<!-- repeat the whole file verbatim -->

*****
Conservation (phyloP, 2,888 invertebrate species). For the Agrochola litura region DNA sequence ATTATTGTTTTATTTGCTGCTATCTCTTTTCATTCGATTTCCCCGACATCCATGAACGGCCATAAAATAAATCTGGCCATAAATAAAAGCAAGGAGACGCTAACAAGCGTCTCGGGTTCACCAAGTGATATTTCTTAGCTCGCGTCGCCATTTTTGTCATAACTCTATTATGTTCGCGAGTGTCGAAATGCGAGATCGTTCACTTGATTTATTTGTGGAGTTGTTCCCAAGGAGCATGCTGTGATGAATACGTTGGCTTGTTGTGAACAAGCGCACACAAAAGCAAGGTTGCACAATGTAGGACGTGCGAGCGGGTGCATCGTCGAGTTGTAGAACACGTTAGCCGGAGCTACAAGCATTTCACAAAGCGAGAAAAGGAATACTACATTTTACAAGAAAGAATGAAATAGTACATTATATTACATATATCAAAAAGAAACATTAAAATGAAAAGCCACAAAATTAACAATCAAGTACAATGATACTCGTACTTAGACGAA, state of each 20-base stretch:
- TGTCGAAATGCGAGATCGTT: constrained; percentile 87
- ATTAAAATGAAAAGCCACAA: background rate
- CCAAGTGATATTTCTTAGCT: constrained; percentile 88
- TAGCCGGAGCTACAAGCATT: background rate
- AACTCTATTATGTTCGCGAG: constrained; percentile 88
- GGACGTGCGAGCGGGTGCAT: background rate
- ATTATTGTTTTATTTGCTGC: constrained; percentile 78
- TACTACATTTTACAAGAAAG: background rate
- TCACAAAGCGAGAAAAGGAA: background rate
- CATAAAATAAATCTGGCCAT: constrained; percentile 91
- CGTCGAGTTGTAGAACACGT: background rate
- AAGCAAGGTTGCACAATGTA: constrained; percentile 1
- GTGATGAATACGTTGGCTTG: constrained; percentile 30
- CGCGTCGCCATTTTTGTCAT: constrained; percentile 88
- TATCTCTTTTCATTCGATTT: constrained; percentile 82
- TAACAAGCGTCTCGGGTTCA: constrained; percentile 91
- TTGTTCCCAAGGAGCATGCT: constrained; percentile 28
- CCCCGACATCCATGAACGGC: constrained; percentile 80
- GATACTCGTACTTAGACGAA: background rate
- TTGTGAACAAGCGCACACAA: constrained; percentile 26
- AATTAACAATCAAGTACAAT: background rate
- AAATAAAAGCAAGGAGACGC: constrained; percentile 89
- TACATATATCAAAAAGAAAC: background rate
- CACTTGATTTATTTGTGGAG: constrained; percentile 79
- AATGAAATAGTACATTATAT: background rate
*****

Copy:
Conservation (phyloP, 2,888 invertebrate species). For the Agrochola litura region DNA sequence ATTATTGTTTTATTTGCTGCTATCTCTTTTCATTCGATTTCCCCGACATCCATGAACGGCCATAAAATAAATCTGGCCATAAATAAAAGCAAGGAGACGCTAACAAGCGTCTCGGGTTCACCAAGTGATATTTCTTAGCTCGCGTCGCCATTTTTGTCATAACTCTATTATGTTCGCGAGTGTCGAAATGCGAGATCGTTCACTTGATTTATTTGTGGAGTTGTTCCCAAGGAGCATGCTGTGATGAATACGTTGGCTTGTTGTGAACAAGCGCACACAAAAGCAAGGTTGCACAATGTAGGACGTGCGAGCGGGTGCATCGTCGAGTTGTAGAACACGTTAGCCGGAGCTACAAGCATTTCACAAAGCGAGAAAAGGAATACTACATTTTACAAGAAAGAATGAAATAGTACATTATATTACATATATCAAAAAGAAACATTAAAATGAAAAGCCACAAAATTAACAATCAAGTACAATGATACTCGTACTTAGACGAA, state of each 20-base stretch:
- TGTCGAAATGCGAGATCGTT: constrained; percentile 87
- ATTAAAATGAAAAGCCACAA: background rate
- CCAAGTGATATTTCTTAGCT: constrained; percentile 88
- TAGCCGGAGCTACAAGCATT: background rate
- AACTCTATTATGTTCGCGAG: constrained; percentile 88
- GGACGTGCGAGCGGGTGCAT: background rate
- ATTATTGTTTTATTTGCTGC: constrained; percentile 78
- TACTACATTTTACAAGAAAG: background rate
- TCACAAAGCGAGAAAAGGAA: background rate
- CATAAAATAAATCTGGCCAT: constrained; percentile 91
- CGTCGAGTTGTAGAACACGT: background rate
- AAGCAAGGTTGCACAATGTA: constrained; percentile 1
- GTGATGAATACGTTGGCTTG: constrained; percentile 30
- CGCGTCGCCATTTTTGTCAT: constrained; percentile 88
- TATCTCTTTTCATTCGATTT: constrained; percentile 82
- TAACAAGCGTCTCGGGTTCA: constrained; percentile 91
- TTGTTCCCAAGGAGCATGCT: constrained; percentile 28
- CCCCGACATCCATGAACGGC: constrained; percentile 80
- GATACTCGTACTTAGACGAA: background rate
- TTGTGAACAAGCGCACACAA: constrained; percentile 26
- AATTAACAATCAAGTACAAT: background rate
- AAATAAAAGCAAGGAGACGC: constrained; percentile 89
- TACATATATCAAAAAGAAAC: background rate
- CACTTGATTTATTTGTGGAG: constrained; percentile 79
- AATGAAATAGTACATTATAT: background rate